Obamacare premiums might not soar sky high after all.
Despite some insurers’ dire warnings that premiums would significantly increase next year under the president’s health care law, a new study suggests that 2015 rates are only going to increase moderately — as they have in the past.
The Urban Institute and the Robert Wood Johnson Foundation released a joint analysis examining 2014 premiums for exchange policies in eight states. They found that each state had lower prices this year compared to similar products sold before the exchanges were implemented. The researchers credited competition and the mix of enrollees for keeping the price low and said they expect a similar outcome for 2015 rates.
In Minneapolis, for example, premiums in small-group plans offered before Obamacare were, on average, $445.83 per month. On the exchanges, the average monthly premium for the cheapest silver plan was about $137.64 for a 27-year-old and $244.26 for a 50-year-old.
Though the researchers say some factors will lead to cost increases-including expanding provider networks—they say an expected uptick in enrollment next year, including among younger people, will help keep premiums from soaring.
“CBO projects an additional 7 million individuals will enroll in Marketplace plans in 2015. This is likely to assure an even more stable mix of risks available to insurers,” the authors said.
The study also notes that most plans participating in the exchange marketplace this year are likely to continue next year, and others are expected to join.
“Large insurers that stayed out of many Marketplaces or bid at high premium rates—Aetna, United, Cigna—could enter more Marketplaces in 2015 and price more aggressively because of the higher enrollment and the perception of a more stable risk pool,” the researchers said, adding that “United and Blue Cross Blue Shield also plan to be more active in the Marketplace next year.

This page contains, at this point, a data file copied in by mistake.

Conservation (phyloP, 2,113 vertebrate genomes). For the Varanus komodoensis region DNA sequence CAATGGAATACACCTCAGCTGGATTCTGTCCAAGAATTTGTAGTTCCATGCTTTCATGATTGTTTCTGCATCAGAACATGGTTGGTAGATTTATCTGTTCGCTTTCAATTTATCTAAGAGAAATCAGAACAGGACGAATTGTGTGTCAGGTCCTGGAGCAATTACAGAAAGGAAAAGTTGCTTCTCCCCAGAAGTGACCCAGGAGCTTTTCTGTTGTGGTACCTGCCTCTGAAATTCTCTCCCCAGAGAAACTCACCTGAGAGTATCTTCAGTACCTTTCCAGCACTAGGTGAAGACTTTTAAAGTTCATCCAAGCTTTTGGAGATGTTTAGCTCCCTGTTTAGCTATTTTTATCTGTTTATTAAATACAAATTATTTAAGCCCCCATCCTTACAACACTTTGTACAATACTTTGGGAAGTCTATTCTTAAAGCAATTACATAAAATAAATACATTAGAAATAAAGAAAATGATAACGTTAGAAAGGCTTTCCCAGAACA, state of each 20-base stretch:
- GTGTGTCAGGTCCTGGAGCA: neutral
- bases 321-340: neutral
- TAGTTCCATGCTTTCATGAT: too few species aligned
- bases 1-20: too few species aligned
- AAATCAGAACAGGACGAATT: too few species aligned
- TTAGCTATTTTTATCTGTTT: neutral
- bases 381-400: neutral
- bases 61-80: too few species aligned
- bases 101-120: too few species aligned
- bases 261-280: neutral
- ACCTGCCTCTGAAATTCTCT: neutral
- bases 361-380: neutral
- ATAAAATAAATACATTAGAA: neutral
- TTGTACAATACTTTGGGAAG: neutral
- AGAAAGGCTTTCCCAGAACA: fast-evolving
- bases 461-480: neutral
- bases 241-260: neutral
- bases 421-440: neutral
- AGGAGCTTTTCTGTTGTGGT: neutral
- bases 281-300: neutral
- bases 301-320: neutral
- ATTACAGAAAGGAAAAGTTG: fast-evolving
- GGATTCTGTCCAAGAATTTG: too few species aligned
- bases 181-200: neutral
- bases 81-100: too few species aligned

“How these scenarios will play out is hard to know, but claims that premiums will skyrocket are unwarranted based on 2014 experience and the evolving conditions for 2015 suggest otherwise as well,” the study said.
Of course, health experts caution that Obamacare is not a one-size fits all law and that premium rates tend to vary largely from region to region. For instance, smaller markets with just one or two providers will likely have plans with significantly higher premiums than in larger markets with more competition.
An earlier analysis from Kaiser Health News reviewed premium prices in each region of the country and found rates in rural Southern Georgia were an average $461 on the cheapest silver plan. In contrast, rates in Pittsburgh, which enjoys a large, competitive market, were an average $164 for a similar plan.
The study concludes, “There are several reasons to believe there could be significant premium increases in 2015, e.g., underpricing in 2014, increases in health care costs, and pressure to broaden networks. But the dominant force behind the surprisingly low premiums in 2014 remains intact—the strong incentives for markets to be highly competitive, which forces insurers to set premiums aggressively to attain or retain market share.
“These incentives should be even stronger in 2015 with increased enrollment and a more stable risk pool. High deductibles and narrow networks will continue to place downward pressure on spending. It also must be noted that it is not the increase in a particular insurer’s premiums that matters; rather it is the premiums of the second lowest cost silver plans in each market that matter and these should rise more slowly.”
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